Lockheed Martin Corp. lost out on a U.S. Navy patrol plane contract because of problems with past work on the unmanned Predator aircraft it proposed, despite a $5 billion lower life-cycle cost than Northrop Grumman Corp's winning bid.

The nonpartisan Government Accountability Office last week rejected Lockheed Martin's protest and said the Navy rightly handed a contract valued at $3.74 billion to Northrop and its high-altitude unmanned RQ-4N Global Hawk. It released a redacted version of its ruling on Wednesday.

Lockheed had bid the Mariner, a version of the smaller unmanned Predator plane built by privately held General Atomics of San Diego. The GAO said the Navy reasonably downgraded Lockheed's bid due to past problems with General Atomics, the builder of the Predator.

In its ruling, the congressional agency in charge of contract disputes said the overall performance of the Lockheed team on 11 of 26 contract efforts was only marginal, which resulted in a high risk rating and substantial doubt that the team could perform the proposed contract effort.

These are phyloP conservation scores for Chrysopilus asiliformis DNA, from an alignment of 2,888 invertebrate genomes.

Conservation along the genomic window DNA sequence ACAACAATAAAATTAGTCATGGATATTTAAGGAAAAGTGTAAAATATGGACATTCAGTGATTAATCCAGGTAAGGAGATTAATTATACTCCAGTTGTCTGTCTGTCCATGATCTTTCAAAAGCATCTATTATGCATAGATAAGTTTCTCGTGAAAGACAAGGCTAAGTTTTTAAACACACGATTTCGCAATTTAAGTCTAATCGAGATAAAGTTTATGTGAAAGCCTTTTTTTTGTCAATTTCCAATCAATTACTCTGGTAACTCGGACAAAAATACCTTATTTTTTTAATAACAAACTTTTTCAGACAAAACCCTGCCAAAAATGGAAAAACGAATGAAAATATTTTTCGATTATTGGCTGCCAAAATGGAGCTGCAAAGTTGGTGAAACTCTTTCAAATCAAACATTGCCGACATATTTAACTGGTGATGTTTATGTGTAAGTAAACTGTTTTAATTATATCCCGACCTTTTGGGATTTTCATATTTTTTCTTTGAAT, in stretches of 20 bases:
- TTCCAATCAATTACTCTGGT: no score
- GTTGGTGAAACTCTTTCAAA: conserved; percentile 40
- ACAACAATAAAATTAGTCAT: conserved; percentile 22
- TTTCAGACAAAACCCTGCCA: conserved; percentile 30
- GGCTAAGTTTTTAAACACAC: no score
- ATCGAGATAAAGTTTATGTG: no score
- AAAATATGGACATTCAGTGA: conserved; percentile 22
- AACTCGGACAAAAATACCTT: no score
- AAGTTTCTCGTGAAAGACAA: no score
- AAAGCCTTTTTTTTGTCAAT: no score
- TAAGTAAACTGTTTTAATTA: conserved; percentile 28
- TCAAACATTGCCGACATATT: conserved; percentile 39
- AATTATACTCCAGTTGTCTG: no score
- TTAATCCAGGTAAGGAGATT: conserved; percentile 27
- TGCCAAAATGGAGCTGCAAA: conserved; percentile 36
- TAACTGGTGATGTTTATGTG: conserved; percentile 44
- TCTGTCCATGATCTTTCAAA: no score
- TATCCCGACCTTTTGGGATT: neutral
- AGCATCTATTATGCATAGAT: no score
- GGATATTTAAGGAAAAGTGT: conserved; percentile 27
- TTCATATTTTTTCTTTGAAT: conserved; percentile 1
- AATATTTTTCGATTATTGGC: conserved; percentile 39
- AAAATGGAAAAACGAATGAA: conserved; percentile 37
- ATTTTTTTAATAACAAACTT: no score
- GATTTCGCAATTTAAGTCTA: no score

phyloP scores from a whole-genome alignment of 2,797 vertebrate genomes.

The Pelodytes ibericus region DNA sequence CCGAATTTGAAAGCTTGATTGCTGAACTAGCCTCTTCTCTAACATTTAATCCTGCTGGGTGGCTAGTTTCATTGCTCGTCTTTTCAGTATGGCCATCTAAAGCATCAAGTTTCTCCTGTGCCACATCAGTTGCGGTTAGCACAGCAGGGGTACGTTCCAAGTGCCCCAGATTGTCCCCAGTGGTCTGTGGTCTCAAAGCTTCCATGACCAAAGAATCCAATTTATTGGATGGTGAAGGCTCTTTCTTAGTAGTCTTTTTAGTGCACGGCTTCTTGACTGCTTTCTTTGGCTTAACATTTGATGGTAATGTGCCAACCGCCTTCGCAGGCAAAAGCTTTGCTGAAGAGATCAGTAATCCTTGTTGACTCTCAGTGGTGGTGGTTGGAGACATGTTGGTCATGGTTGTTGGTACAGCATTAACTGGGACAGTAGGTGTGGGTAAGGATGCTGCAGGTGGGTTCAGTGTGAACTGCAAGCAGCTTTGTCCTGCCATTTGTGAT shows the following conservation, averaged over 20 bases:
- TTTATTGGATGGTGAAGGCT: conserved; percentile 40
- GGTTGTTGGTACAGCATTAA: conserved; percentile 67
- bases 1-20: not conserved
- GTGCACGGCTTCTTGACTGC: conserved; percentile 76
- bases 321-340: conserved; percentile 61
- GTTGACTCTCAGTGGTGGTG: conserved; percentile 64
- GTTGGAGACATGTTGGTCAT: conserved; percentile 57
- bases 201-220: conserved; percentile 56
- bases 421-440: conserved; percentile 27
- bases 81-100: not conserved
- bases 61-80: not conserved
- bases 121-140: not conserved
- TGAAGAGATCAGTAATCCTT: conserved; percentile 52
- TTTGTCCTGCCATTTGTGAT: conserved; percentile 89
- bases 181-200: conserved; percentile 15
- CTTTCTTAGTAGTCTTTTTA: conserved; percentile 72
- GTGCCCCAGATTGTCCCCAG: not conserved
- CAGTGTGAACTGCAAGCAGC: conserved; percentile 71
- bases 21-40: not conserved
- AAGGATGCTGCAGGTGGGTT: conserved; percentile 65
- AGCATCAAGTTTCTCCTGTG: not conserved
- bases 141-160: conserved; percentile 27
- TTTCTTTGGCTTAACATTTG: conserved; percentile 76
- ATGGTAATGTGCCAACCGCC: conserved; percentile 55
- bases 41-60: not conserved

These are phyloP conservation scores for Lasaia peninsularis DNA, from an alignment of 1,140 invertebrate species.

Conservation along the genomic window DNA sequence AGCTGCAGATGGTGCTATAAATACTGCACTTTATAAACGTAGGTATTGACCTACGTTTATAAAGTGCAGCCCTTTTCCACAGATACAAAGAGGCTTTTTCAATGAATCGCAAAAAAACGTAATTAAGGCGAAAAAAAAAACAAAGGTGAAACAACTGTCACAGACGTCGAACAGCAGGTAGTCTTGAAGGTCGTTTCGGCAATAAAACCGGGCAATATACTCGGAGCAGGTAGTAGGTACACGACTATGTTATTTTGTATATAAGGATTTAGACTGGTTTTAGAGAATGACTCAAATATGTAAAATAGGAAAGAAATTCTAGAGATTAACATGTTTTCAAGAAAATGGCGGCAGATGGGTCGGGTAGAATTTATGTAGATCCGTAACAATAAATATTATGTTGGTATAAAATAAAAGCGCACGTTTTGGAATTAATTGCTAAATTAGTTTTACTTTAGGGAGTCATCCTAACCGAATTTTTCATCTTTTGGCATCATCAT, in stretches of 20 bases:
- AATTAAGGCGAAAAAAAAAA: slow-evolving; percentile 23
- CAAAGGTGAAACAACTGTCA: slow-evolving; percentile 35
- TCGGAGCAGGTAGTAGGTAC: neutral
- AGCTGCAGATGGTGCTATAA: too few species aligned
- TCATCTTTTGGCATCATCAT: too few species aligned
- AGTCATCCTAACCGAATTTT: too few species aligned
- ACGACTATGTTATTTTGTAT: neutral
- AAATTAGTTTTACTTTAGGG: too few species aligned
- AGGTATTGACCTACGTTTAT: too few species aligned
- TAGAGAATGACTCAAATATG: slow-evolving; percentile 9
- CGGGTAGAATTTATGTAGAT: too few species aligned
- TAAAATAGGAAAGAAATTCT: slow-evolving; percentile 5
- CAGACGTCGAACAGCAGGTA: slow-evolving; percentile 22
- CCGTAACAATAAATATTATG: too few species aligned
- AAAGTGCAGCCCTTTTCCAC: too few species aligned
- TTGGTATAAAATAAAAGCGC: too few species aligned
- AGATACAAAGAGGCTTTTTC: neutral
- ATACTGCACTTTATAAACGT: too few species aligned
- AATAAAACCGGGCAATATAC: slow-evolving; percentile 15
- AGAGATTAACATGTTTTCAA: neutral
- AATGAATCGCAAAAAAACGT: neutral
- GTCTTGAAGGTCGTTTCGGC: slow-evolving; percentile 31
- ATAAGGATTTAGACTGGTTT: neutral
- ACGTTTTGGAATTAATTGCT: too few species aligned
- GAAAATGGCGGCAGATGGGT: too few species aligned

Customer feedback on other General Atomics contracts was consistently negative, focusing on problems with workload, executing systems engineering tasks and staffing, the GAO said.

Lockheed had generally demonstrated high quality technical performance on its past contracts, but even it had experienced problems with adequate staffing for a contract to upgrade Taiwan's F-16 fighter jets, the GAO said. That made Navy evaluators concerned that the Lockheed team would encounter significant schedule delays and be required to make technical tradeoffs in order to produce the Mariner.

The GAO put the total cost of the Northrop bid at just over $21 billion, including $1.95 billion in development and initial production costs, $6.6 billion in longer-term production, and $12.4 billion for long-term operations and maintenance costs.

The Lockheed Martin bid would have cost far less, including $1.2 billion for development and low-rate production, $2.1 billion for production, and $12.5 billion for operations and maintenance.